Chinese immigration records : Central District register of Chinese out-registrations
There is no content yet for this title. Please check again later.
- Canada. Dept. of Employment and Immigration
- Chinese immigration records : Central District register of Chinese out-registrations
RG 76 D 2 d iv
- Document source
- Library and Archives Canada / Bibliothèque et Archives Canada
Until 1917, two federal departments - Agriculture, followed by the Interior - were responsible for immigration. In 1917, the Department of Immigration and Colonization was established. Since then, Immigration has existed as a separate department, except for the period from 1936 to 1949, when it was the responsibility of Mines and Resources. Today, Citizenship and Immigration Canada is the department of the government of Canada with responsibility for issues dealing with immigration and citizenship. The department was established in 1994 following a reorganization within the federal government.
In 1885, the federal government decided to pass the Chinese Immigration Act, which put a special $50 head tax on Chinese immigrants in the hopes that this would deter the Chinese from entering Canada. No other ethnic group had to pay this kind of tax at the time. The head tax would increase a number of times in the early 20th century, and would prevent wives and families from joining their husbands or fathers in Canada. By 1903, the Chinese head tax was increased to $500 per person to eliminate Chinese immigration. This fee was roughly equivalent to two years worth of wages for a Chinese labourer living in Canada at the time. However, some employers, such as the railways, needed cheap labour, and were willing to pay this fee for adult men. That meant that Chinese immigration wasn't eliminated altogether, but that Chinese women and children didn't get the opportunity to join their husbands and fathers. This created a Chinese bachelor society in Canada. However, in 1923, the federal government passed a law called the Chinese Exclusion Act. This law prevented the immigration of anyone from China. Only 15 Chinese immigrants were allowed into Canada between 1923 and 1947, when this law was finally revoked.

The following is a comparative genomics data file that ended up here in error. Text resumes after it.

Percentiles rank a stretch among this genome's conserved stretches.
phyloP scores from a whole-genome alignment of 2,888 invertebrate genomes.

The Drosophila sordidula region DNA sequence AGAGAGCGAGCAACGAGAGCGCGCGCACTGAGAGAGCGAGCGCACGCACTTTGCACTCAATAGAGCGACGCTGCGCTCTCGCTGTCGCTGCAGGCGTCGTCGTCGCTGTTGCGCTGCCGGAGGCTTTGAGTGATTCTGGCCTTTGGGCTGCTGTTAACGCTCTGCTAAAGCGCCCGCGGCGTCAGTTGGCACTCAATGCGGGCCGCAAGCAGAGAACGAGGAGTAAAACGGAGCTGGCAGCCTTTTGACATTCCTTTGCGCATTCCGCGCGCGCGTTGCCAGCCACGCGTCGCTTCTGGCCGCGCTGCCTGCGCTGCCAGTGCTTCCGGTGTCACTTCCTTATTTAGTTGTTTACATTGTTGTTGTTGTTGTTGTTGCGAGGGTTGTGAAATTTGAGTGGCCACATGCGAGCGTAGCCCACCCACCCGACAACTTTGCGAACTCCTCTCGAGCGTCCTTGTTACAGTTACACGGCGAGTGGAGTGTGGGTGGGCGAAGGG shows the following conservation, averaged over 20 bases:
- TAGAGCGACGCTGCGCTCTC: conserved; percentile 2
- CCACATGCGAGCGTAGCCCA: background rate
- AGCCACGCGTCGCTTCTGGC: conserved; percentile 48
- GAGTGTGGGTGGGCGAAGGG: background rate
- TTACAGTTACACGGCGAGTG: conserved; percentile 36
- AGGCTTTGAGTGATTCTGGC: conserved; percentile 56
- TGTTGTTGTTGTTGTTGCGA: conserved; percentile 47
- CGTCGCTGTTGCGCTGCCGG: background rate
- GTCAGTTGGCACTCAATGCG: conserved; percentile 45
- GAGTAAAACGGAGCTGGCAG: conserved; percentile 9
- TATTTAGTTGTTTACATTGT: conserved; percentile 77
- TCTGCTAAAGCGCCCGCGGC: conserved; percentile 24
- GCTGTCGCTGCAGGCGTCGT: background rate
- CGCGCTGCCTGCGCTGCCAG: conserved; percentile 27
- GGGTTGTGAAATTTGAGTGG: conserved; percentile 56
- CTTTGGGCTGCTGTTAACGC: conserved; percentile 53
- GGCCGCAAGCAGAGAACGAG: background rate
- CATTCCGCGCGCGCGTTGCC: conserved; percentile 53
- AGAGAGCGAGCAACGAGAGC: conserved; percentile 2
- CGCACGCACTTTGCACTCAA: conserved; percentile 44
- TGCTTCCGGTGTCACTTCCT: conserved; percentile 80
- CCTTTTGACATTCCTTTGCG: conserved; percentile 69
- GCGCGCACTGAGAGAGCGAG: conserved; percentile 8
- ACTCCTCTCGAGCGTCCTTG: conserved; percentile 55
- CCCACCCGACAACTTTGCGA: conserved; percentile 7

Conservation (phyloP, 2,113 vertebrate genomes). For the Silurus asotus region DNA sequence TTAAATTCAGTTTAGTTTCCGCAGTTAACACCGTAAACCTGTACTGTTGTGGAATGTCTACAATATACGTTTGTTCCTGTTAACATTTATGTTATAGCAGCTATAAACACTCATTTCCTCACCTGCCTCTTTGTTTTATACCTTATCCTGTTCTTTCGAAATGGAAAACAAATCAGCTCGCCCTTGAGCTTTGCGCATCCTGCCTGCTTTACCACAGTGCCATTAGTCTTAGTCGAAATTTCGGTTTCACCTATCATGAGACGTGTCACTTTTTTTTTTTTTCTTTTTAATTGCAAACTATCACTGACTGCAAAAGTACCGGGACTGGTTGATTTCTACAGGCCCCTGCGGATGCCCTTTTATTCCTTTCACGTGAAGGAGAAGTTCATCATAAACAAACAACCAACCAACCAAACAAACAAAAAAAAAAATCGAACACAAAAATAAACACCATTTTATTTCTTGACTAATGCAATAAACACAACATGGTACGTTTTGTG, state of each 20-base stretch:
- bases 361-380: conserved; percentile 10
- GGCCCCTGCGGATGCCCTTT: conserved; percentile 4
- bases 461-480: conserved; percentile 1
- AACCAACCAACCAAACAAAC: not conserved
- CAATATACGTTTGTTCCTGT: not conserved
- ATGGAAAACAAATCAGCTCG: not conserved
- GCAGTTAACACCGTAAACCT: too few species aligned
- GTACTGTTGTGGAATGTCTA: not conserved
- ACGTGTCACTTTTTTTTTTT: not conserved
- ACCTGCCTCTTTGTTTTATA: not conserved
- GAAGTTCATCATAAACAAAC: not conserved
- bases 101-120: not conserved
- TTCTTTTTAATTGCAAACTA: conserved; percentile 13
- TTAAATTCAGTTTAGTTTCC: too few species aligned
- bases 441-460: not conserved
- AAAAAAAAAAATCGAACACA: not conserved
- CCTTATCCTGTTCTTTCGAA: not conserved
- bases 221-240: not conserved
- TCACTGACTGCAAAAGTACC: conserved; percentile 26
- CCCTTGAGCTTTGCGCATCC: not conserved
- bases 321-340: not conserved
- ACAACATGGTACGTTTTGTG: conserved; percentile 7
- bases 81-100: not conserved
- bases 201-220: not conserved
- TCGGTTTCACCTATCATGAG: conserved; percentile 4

C.I.9 and C.I.9A certificates were issued to people of Chinese origin who wished to leave Canada temporarily. This included both foreign-born individuals and those born in Canada.
This collection consists of a register created in the office of Immigration's Central District (Toronto) to record outward C.I.9 registrations from 1923 to 1952. Immigration activities in the southern Ontario area were controlled by Central District Headquarters at Toronto. Chinese from this area who planned to travel in and out of Canada - through all ports in that and other parts of the country, including Pacific ports - were required to register their movement with the Controller of Chinese Immigration at Toronto. The register contains three different listings. The first (pages 1-24) lists 1,083 persons who lived in the Central District who applied for C.I.9 certificates to depart Canada through various ports, December 1923 to February 1950. Until 1940, both foreign-born and "native-born" persons are included. The second (pages 25-26) completes the first part by listing separately the native-born persons applying for C.I.9 leave, June 1940 to September 1952. Part 3 (pages 192-201) appears to be a listing of C.I.9A registrations for 460 seamen. The register runs backward from page 201 to page 192. Pages 193-201 do not appear on Reel C-13421. The entries are undated until No. 33, which is dated 1927; the last entry is dated 1949. The remainder of the register is blank. The register entries are in rough chronological order by date of application for leave. For the first two parts, each entry gives: a leave number; name, age, height, occupation, and distinguishing physical features of applicant; Canadian address, birthplace, and last place of residence outside Canada; date of first arrival in Canada; identifying certificate (C.I.5, 28 or 36) number; destination, intended route, and date of departure, and intended date of return; name of referee vouching for the person's identity; and sometimes a file number. The information recorded in the listing of C.I.9A certificates is the same as for the first two parts, except that instead of destination the port of departure or ship is recorded; no further information on the departure is given. There is no information on the person's actual date/place of return on any of the three parts.